Aphididoletes aphidmyza is a parasitic midge for controlling aphids. Cryptolaemus montrouzieri is a ladybird, its white shaggy larvae rapidly control mealy bugs. Cabbage white and other similar caterpillars can be safely killed with the naturally occurring disease Bacillus thuriengiensis: this is sprayed on to the crop and as the caterpillars eat they pick it up and very soon die. Trichoderma virides is a predatory fungus used to prevent other fungi attacking pruning wounds. It is applied before or instead of a sealing compound. It can also be used to cure silver leaf disease in plums and Dutch elm disease if these have not progressed too far. Pellets are inserted into holes drilled in the trunk and the predatory fungus permeates the tree. Trichoderma apparently prevents posts rotting and has been used in watering systems to prevent wilt in seedlings, but unfortunately is not available to amateurs in the UK.


10. Organic pesticides

Organic gardeners prefer not to use poisonous substances unless they are needed to save a valuable crop. However, they are there as last resort and can be used to kill pests, but you must take great care with them and not disrupt ecosystems that have slowly built up. Take special care not to harm bees and use poisons only after the bees have retired. Follow the instructions on the packaging as to their uses, application rates and precautions. Keep them in a safe, secure place.

Soft soap is just that. Traditionally used to kill aphids, spider mite, white fly and other pests, it has been reformulated to be more effective. Extremely safe to use and made from natural products it is the preferable pesticide, but cannot deal with the larger insect pests. Quassia solution is made from a tree bark and kills aphids, but few beneficial insects. I believe it is no longer available in the UK on its own. Pyrethrum is also no longer available to UK gardeners in pure form, as required by organic purists, though both it and quassia are legal in the US; in the UK pyrethrum is commonly supplied with a synthetic synergist. However, if it becomes available again, it is a useful powder or liquid for killing many insect pests including small caterpillars. It also kills beneficial insects and fish, but is very safe for mammals. It is made from the flower heads of a chrysanthemum and breaks down in half a day once exposed to air and light. Derris (rotenone) liquid or powder is extracted from various tropical plants and kills most insects and caterpillars, friends and foes, indiscriminately. It is particularly effective against mites, but is also lethal to fish, pigs and tortoises. It breaks down in sunlight and is slower to act than pyrethrum. Ryania, sabadilla, nicotine and false hellebore are similar plant-based insect killers but are unavailable to UK gardeners.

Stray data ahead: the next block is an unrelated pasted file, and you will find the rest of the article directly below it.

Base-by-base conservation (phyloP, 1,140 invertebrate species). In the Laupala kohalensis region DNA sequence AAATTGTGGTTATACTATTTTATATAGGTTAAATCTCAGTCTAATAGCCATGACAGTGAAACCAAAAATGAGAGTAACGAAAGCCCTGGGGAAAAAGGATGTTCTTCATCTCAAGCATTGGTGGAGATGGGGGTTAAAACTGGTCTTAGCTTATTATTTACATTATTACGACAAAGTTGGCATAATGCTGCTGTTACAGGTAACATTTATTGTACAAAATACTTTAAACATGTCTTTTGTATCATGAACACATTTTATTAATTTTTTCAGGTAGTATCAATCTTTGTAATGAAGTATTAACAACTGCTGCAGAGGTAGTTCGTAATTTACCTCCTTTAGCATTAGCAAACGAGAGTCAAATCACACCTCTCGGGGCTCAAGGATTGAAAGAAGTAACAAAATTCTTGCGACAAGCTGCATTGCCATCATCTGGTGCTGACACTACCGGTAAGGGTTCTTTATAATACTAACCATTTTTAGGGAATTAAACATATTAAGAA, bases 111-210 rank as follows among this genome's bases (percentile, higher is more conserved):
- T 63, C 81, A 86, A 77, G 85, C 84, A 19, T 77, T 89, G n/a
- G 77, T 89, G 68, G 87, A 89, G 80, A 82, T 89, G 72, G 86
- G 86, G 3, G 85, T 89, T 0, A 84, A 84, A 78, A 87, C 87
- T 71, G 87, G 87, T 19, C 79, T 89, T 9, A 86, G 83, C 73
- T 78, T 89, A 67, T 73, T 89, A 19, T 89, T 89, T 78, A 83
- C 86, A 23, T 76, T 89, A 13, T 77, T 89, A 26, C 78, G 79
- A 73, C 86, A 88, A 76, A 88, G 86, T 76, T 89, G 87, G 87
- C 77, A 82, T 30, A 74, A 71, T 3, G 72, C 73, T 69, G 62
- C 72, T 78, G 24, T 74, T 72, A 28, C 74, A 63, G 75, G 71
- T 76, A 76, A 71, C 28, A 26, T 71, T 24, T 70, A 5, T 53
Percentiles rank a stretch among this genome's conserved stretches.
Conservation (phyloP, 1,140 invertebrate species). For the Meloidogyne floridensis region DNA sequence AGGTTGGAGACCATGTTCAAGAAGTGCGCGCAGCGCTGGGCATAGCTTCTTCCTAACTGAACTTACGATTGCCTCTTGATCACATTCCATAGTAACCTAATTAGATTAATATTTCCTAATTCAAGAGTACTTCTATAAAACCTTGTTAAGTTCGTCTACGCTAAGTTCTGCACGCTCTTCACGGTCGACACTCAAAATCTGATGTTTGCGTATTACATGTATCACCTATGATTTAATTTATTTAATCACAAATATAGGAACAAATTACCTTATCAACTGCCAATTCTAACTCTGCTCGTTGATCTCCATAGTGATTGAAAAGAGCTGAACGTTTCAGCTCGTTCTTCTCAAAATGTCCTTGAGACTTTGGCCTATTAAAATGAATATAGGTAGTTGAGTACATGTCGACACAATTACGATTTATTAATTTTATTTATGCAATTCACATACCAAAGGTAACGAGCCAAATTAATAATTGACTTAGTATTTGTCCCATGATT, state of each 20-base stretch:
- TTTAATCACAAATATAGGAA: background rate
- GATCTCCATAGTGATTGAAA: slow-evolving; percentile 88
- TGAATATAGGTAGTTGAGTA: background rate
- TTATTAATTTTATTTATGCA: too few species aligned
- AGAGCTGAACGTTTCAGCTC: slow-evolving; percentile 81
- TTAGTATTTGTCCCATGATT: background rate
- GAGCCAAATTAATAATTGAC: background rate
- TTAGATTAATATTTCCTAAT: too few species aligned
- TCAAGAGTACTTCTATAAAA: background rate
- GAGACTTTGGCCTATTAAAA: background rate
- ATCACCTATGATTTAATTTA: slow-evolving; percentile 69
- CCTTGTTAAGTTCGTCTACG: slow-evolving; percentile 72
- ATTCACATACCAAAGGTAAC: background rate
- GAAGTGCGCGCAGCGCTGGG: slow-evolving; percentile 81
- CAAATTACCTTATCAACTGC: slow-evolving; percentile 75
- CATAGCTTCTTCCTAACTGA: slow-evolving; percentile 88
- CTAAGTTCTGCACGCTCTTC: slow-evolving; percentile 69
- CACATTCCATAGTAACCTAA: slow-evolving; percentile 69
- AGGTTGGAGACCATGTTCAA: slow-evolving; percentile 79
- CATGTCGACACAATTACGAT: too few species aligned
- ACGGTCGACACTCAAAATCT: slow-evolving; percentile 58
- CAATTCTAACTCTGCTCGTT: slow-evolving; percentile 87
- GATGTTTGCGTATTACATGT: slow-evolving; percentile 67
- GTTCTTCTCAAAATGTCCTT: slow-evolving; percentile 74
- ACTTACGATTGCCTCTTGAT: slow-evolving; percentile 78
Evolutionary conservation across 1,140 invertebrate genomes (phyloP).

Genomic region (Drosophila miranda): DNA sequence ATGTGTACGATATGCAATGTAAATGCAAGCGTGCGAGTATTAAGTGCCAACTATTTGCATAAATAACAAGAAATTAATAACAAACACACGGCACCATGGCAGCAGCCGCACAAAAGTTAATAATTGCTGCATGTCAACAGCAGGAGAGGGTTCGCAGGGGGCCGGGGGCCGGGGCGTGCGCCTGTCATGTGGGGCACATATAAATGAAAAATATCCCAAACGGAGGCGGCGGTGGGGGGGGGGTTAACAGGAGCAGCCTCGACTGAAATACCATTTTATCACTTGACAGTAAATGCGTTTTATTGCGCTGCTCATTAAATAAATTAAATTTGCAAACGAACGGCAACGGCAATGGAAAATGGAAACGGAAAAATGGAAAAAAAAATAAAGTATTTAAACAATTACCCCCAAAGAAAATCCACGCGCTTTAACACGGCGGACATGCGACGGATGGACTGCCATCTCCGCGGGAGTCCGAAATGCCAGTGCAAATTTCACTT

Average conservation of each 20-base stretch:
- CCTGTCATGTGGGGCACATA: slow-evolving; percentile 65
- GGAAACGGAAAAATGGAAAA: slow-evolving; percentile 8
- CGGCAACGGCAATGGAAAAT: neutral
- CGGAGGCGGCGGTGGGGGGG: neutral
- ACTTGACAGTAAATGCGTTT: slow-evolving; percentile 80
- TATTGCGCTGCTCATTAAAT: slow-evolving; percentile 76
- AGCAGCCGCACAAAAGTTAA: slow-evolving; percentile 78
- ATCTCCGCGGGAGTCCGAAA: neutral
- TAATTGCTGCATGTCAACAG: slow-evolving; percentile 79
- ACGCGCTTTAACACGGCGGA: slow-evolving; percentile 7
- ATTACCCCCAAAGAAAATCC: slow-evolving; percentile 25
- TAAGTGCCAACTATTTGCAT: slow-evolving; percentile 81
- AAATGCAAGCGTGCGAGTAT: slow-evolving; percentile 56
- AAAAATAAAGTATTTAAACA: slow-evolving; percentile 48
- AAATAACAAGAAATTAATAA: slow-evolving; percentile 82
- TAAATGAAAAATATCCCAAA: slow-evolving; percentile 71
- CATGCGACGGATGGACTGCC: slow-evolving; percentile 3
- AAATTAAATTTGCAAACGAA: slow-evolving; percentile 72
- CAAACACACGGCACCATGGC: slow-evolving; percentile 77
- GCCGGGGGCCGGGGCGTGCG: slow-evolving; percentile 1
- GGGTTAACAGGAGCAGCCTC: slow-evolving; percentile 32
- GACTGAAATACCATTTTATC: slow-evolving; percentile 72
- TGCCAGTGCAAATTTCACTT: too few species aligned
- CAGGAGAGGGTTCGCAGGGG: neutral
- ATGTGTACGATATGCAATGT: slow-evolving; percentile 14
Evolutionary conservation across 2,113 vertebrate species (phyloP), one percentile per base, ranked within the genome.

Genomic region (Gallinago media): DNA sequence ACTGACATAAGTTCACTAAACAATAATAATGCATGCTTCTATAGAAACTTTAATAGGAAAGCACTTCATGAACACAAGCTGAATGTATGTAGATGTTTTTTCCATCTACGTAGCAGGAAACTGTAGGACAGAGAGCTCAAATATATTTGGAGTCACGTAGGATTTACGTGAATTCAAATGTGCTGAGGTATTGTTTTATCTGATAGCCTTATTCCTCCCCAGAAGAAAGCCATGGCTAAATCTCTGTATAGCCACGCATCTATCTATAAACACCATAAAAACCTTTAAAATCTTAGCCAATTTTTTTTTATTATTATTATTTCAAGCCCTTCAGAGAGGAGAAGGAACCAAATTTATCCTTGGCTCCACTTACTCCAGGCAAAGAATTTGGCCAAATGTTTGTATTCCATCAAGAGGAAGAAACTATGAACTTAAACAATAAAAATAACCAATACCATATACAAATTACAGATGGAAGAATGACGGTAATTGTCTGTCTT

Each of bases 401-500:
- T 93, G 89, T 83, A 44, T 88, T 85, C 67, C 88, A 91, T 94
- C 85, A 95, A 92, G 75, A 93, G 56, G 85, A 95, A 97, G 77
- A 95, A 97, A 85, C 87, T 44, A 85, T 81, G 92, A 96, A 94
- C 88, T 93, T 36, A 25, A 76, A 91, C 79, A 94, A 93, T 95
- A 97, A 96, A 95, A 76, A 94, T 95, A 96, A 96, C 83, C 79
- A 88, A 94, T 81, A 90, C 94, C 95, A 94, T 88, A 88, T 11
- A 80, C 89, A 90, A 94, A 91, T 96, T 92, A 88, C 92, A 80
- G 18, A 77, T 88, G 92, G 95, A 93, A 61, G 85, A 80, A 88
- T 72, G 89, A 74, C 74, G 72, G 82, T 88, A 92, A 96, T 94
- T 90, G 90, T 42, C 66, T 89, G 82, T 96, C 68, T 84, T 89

Bordeaux mixture is a fungicidal suspension of copper sulphate and slaked lime. Although a chemical, it is allowed under organic standards because it is not very harmful to us or to soil life. It is effective against potato blight, peach leaf curl, raspberry cane spot and many other fungal diseases. It is a preventative not a cure and must be applied thoroughly and in good time.

Sulphur is the pure element and is allowed under organic standards as a control for powdery mildews on fruit, flowers and vegetables, and for preventing rots in overwintering bulbs and tubers. Take care with fruit trees and bushes as a few varieties are allergic to sulphur, so read the label carefully.

Sodium bicarbonate solution was once used as a fungicide and was particularly useful against gooseberry mildew, but is not allowed under UK pesticide legislation.

07. January 2011 by admin
Categories: Featured, Pest and Disease Control | Tags: | Comments Off on Ten Methods for Reducing Garden Pests and Diseases